A number of American top managers and officials are threatening to skip this year’s edition of the St. Petersburg International Economic Forum (SPIEF), slated for June, to protest the detention of U.S. citizen and founder of investment company Baring Vostok, Michael Calvey, the Financial Times reported on Tuesday citing sources familiar with the situation.
Calvey is currently in custody in Moscow over suspected complicity in fraud.
U.S. Ambassador to Russia Jon Huntsman has said that he would not attend the event as long as Calvey’s detention continued, the newspaper reported. No leaders of major U.S. companies currently have plans to attend the business event, according to the newspaper.
“There is damage to the investment climate [by the Calvey case], and a lack of international presence in St Petersburg would be a clear sign of that,” one of the sources said, as quoted by the Financial Times.
People with knowledge of the discussions said that, since the opening of investigation into Calvey’s case, several U.S. businesses have canceled their previously planned investor visits to Russia or have sought consultation regarding the safety of their U.S. employees staying in the country.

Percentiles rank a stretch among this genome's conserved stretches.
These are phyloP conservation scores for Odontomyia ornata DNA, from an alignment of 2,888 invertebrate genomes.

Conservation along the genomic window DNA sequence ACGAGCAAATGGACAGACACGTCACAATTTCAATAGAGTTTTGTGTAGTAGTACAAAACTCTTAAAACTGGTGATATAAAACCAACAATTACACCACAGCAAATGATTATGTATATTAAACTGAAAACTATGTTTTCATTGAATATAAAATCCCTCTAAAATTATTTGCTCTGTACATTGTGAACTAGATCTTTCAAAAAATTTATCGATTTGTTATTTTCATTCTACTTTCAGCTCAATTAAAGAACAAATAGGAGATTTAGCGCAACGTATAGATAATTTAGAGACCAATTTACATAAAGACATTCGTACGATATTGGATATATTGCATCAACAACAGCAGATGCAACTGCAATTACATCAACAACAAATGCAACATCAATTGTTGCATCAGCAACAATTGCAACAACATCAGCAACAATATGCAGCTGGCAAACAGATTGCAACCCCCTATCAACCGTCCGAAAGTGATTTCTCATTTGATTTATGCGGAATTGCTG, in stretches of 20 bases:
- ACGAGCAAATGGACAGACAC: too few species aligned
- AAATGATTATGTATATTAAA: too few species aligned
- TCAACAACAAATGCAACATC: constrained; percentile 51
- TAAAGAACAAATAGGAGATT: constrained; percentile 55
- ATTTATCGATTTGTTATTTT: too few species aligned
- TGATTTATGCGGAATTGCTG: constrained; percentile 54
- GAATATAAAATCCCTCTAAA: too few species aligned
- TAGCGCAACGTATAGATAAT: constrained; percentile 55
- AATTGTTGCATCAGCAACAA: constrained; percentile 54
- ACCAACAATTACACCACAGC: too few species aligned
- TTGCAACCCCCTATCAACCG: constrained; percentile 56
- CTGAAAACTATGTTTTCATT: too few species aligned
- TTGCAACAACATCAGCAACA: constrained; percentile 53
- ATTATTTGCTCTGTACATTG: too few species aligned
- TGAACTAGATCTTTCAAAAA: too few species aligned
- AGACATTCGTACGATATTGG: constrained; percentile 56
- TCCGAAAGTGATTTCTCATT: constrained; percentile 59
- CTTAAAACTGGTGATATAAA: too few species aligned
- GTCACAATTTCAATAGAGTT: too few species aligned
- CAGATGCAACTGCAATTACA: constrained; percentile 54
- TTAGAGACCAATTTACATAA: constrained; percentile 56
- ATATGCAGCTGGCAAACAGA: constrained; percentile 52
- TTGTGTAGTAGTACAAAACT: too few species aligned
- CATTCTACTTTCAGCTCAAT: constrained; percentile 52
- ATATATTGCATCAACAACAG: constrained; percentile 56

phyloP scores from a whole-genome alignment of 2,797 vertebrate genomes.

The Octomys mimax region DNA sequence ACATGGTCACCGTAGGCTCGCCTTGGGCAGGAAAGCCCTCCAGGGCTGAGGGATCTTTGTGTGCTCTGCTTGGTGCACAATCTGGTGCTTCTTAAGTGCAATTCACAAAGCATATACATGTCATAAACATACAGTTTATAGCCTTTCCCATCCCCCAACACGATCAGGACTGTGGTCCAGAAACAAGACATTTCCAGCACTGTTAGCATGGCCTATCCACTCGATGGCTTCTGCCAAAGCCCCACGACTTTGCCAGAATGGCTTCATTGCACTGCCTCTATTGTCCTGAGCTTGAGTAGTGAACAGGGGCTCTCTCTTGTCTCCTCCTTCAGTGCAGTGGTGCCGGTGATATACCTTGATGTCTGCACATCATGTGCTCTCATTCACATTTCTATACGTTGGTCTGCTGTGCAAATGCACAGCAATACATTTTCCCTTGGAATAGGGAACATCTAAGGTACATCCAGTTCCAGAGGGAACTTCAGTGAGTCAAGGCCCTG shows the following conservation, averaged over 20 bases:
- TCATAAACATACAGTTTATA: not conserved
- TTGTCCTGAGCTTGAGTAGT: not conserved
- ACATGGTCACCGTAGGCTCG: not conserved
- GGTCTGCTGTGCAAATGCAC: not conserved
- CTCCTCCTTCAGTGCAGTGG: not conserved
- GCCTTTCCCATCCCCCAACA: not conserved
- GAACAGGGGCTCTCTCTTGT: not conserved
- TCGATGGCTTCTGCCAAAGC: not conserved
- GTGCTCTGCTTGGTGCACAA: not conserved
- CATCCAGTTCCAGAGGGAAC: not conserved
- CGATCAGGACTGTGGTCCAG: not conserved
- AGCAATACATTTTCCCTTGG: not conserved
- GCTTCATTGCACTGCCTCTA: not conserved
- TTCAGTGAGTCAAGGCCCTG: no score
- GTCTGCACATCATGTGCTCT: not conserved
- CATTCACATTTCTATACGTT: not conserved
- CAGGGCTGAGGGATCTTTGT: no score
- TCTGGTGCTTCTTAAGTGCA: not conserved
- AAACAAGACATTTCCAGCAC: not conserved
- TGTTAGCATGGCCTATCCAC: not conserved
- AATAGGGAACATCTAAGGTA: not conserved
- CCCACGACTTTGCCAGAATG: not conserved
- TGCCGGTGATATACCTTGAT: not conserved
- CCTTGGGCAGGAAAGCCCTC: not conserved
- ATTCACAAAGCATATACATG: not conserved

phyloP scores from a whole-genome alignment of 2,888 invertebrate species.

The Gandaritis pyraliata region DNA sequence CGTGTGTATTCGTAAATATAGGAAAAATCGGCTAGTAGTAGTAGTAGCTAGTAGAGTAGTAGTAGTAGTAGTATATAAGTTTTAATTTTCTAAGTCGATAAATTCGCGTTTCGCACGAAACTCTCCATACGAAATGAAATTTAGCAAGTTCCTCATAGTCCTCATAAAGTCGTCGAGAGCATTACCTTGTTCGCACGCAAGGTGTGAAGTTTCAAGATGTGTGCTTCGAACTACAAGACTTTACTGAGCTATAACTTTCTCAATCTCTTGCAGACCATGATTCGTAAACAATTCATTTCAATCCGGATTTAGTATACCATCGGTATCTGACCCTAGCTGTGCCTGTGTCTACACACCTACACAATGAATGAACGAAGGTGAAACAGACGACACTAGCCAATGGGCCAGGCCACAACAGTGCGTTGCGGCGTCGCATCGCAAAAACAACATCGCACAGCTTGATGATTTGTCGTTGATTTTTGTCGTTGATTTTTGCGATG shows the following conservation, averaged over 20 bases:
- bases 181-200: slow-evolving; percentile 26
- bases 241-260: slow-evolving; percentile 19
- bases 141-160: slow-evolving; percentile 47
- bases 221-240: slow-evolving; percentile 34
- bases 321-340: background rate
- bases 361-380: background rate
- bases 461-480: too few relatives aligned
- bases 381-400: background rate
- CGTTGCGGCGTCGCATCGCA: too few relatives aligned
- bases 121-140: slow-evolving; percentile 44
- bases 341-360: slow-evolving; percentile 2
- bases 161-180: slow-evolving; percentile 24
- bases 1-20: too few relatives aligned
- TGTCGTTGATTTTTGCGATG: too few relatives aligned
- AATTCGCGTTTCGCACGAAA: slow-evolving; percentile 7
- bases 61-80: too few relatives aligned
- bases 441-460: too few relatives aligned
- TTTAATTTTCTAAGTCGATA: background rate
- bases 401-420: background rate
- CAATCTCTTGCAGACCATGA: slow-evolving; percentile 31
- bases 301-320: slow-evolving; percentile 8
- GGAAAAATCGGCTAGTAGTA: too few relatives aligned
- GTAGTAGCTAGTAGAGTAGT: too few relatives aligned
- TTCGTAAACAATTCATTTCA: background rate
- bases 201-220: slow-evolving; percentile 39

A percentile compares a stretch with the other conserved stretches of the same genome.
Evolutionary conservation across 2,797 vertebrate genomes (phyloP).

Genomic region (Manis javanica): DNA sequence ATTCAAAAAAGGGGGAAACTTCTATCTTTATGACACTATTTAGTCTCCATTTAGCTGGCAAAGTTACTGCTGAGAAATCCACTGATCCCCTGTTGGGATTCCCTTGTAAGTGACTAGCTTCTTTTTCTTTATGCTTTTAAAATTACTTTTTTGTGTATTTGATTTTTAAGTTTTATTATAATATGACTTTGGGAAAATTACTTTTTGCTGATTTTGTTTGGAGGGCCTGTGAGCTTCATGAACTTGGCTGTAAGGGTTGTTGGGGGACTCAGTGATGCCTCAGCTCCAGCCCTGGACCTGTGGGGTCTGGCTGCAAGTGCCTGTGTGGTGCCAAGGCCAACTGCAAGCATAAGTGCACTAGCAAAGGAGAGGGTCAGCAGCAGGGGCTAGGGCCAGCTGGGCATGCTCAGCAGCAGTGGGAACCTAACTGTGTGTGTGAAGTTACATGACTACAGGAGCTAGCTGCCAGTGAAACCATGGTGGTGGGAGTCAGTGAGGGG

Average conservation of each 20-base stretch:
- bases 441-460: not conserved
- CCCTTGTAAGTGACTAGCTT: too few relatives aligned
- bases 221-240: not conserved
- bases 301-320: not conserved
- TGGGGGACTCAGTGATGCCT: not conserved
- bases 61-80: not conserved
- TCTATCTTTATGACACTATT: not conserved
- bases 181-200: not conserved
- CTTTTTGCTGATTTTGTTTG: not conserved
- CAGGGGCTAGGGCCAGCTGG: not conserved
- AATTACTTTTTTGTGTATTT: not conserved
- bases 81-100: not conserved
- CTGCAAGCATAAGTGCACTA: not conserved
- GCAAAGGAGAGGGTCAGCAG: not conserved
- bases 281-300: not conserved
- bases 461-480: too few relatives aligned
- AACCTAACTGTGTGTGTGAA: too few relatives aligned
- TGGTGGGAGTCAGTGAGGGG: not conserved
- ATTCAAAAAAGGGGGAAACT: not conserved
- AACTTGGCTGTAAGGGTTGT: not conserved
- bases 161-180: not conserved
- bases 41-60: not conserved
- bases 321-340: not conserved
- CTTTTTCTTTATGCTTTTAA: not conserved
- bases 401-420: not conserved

On Tuesday, the Kremlin shrugged off talk of a possible boycott by U.S. companies of the SPIEF, saying such boycotts had come to nothing in the past. Kremlin spokesman Dmitry Peskov said Russia remained committed to attracting foreign investment had noted interest from U.S. firms in attending, and was expecting normal participation in the event.
Calvey was detained in Moscow on February 15, alongside five other suspects, over suspected complicity in theft of 2.5 billion rubles (over $38 million) from Russia’s Vostochny Bank, which Calvey co-owns. On February 16, Moscow’s Basmanny Court ordered Calvey to be held in custody for almost two months.
SPIEF, held annually in Russia’s second largest city of St. Petersburg, is a major investment event. This year’s edition is scheduled for June 6-8.